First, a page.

By Michael Goldstein
By Dennis Romero
By Sarah Fenske
By Matthew Mullins
By Patrick Range McDonald
By LA Weekly
By Dennis Romero
By Simone Wilson
Carlos de la Rosa, the conservancy’s conservation and education officer, came from Costa Rica to study and help restore Catalina’s wilderness, where the local fox is not merely a fox but a Urocyon littoralis catalinae— a tiny Catalina Island fox — and the Catalina ironwood, with its fernlike leaves and clusters of small flowers, is the last surviving relic of a species that once flourished on the mainland. (The fox, decimated a few years back by a distemper epidemic, seems to have come through the fires just fine.)
Up in the mountains a few miles from the airport, at a place called Middle Ranch, de la Rosa explains how the land has come back from an earlier fire, one that burned a smaller area in 2003. Tiny shoots of green struggle out of an oak stump; lemonade berry shrubs push tenaciously out of the soil. Only white sage has burst back to life with gusto. “Here, take some,” de la Rosa offers, pinching a little between his fingers. It smells as strong as turpentine. “Can you imagine being a grazing animal and eating that? Bison will eat the young oak, but they won’t touch this.”
A fence has been constructed around one small piece of land, “an educational experiment,” says de la Rosa, to gauge what effect grazing animals have on the young shoots of native plants. Here, the oak has come back more fully, but along with it invasive fennel — a weed that smells like licorice and is used by chefs. On the scorched hillsides below, he says, the fennel will have to be manually weeded and replaced with seedlings of lemonade berry and Catalina ironwood raised in an island nursery.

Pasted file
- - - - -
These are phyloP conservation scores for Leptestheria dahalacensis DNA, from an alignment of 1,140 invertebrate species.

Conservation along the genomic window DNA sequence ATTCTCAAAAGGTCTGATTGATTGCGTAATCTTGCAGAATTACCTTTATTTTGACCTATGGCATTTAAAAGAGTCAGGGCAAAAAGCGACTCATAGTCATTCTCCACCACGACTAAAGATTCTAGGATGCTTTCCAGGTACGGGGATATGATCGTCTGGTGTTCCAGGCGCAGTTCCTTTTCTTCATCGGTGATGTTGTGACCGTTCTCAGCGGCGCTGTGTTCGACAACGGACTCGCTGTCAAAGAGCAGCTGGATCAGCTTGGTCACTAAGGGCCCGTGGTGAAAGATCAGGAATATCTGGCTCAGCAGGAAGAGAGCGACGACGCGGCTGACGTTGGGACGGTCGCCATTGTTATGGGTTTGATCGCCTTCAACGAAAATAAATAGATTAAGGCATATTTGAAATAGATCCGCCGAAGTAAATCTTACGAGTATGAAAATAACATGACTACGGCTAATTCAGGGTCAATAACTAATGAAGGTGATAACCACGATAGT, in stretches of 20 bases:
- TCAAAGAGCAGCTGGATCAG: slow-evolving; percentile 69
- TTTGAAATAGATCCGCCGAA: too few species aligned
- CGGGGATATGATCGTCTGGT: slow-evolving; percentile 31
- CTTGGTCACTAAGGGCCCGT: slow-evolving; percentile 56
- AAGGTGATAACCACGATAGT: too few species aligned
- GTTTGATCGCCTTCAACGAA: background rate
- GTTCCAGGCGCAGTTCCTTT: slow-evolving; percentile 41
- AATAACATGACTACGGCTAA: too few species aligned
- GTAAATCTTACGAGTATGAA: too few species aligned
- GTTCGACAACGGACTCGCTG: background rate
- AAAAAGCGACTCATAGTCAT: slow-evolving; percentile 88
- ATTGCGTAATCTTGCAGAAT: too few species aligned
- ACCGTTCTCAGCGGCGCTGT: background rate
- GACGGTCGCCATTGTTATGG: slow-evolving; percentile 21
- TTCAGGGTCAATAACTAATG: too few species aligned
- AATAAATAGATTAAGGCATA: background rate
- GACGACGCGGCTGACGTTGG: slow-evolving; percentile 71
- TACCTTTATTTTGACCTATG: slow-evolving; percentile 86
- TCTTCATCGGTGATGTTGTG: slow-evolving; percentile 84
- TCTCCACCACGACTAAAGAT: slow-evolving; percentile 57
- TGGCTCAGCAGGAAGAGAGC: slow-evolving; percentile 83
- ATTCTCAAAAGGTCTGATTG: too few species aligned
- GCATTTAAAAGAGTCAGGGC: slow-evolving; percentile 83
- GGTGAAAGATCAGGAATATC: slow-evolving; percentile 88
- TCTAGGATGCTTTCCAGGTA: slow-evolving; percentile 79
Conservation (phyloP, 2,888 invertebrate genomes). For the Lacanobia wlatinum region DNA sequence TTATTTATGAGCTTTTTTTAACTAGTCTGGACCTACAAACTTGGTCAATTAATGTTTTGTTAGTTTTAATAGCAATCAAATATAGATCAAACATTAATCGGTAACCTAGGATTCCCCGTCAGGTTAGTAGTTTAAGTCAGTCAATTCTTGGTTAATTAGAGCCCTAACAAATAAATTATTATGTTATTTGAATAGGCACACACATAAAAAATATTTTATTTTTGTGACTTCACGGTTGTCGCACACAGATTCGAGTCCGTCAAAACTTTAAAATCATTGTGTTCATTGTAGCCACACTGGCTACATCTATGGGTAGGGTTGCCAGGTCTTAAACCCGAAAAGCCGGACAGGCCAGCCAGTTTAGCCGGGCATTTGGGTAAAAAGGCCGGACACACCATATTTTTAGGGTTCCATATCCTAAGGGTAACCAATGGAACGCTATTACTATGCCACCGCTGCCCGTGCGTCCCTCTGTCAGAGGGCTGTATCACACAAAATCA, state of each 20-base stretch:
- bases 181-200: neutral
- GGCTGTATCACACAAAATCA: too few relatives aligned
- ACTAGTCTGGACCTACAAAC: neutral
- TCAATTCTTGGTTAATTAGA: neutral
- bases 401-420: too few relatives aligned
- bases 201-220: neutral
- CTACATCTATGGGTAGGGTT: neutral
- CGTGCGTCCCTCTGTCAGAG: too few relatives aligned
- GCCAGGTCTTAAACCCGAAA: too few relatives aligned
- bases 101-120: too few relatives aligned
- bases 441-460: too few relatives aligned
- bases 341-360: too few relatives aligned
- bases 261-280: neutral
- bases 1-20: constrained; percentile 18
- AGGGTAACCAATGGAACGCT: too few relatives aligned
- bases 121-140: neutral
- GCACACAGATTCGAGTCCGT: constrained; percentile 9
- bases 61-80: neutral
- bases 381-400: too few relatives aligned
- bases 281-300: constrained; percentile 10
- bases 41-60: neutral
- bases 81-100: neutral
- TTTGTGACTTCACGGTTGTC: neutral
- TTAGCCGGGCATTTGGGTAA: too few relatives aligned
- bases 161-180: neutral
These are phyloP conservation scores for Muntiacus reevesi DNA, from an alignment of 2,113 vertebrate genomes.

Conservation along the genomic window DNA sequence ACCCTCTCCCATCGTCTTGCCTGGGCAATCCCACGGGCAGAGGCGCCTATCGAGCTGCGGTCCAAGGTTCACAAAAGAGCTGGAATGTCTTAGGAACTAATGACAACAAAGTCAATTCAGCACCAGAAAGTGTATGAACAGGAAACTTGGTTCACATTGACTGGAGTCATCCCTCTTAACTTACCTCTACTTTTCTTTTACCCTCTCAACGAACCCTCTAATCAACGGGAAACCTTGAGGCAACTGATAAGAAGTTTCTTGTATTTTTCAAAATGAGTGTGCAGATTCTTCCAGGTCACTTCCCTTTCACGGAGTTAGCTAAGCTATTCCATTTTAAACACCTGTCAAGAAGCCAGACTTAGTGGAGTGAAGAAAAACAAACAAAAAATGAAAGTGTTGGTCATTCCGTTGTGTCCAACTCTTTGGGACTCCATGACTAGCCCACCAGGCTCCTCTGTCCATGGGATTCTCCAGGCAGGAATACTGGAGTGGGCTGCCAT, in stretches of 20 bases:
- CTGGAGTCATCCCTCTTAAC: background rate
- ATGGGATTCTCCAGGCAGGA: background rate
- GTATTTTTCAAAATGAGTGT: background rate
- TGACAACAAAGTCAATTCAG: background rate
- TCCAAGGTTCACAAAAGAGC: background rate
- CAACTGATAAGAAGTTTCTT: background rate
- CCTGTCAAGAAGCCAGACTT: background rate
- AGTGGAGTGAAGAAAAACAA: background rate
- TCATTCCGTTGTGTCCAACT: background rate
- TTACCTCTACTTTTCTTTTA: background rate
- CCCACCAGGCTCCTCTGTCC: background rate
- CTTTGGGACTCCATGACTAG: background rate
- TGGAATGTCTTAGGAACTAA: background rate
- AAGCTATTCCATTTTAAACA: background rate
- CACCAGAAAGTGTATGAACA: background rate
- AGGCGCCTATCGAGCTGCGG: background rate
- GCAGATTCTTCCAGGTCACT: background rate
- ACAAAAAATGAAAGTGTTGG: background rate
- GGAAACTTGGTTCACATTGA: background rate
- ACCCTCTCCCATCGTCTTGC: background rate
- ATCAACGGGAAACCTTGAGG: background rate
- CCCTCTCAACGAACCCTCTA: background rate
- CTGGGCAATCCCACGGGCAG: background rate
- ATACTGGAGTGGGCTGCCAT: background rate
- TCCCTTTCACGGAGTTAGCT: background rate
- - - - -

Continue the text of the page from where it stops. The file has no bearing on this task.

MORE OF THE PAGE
“Everything we plant we have to grow here,” he says, “because everything is totally genetically unique to the island. It’s a long process.” Most of the labor will be done by mainland volunteers, who pay a small sum for room and board and a “working vacation.”
But like so much on tinder-dry Catalina, where more fires are expected during this long season of drought, even the volunteer program is in peril.
ONCE AGAIN CAREERING along the edge of the exposed mountain roads, Rhein suddenly slows down and pulls toward the edge.
“Here it is,” he says, “China Cliff. This is where Laura Stein went off the cliff.”
Stein, who died in 1993 when she lost control of her car at this spot where Rhein morbidly lingers, was the conservancy’s first coordinator of volunteer services. In 1994, a volunteer camp was built in her honor, complete with tent cabins and hammocks and a solar-powered kitchen overlooking the sea. Local chefs held wine tastings and served wild-salmon suppers for the worthy workers who came over from the mainland to help restore the island.
Now all that’s left of the camp are two mysteriously well-preserved tent cabins, piles of charred cookware and irregularly shaped blobs of metal — the remains of solar panels that melted in the heat of the May 10 blaze.
“It’s really sad,” Rhein complains. “This was such a beautiful spot, and now it’s gone. Just when we needed our volunteers more than ever, we have no place to put them up.”
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